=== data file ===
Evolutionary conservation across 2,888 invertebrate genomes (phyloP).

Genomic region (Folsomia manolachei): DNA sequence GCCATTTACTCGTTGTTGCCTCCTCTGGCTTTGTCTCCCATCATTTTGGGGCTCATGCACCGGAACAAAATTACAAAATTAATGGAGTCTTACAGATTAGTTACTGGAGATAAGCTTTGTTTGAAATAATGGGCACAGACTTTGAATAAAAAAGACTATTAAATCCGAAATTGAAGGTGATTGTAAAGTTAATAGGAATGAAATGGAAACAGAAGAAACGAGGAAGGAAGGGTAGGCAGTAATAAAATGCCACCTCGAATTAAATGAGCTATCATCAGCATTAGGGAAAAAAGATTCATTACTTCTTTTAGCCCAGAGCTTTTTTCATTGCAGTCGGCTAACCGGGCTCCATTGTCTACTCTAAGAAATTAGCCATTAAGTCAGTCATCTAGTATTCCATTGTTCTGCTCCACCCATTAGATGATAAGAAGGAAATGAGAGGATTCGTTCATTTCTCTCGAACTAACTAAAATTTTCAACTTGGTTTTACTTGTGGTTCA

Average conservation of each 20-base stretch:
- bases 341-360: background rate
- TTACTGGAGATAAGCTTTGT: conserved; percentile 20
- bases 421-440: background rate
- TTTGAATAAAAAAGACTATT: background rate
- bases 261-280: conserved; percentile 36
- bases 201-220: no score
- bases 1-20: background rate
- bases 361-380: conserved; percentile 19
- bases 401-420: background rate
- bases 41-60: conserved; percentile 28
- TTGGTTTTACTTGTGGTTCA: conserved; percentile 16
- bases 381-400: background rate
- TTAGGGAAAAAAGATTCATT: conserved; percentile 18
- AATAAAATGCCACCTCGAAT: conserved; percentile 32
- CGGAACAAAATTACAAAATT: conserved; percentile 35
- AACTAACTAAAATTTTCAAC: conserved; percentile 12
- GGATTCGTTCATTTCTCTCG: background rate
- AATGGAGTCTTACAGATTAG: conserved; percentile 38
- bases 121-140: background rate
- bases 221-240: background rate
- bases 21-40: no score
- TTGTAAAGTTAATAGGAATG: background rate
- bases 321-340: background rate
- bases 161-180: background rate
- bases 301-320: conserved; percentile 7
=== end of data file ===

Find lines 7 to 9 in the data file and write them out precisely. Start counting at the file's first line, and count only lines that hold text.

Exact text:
- TTTGAATAAAAAAGACTATT: background rate
- bases 261-280: conserved; percentile 36
- bases 201-220: no score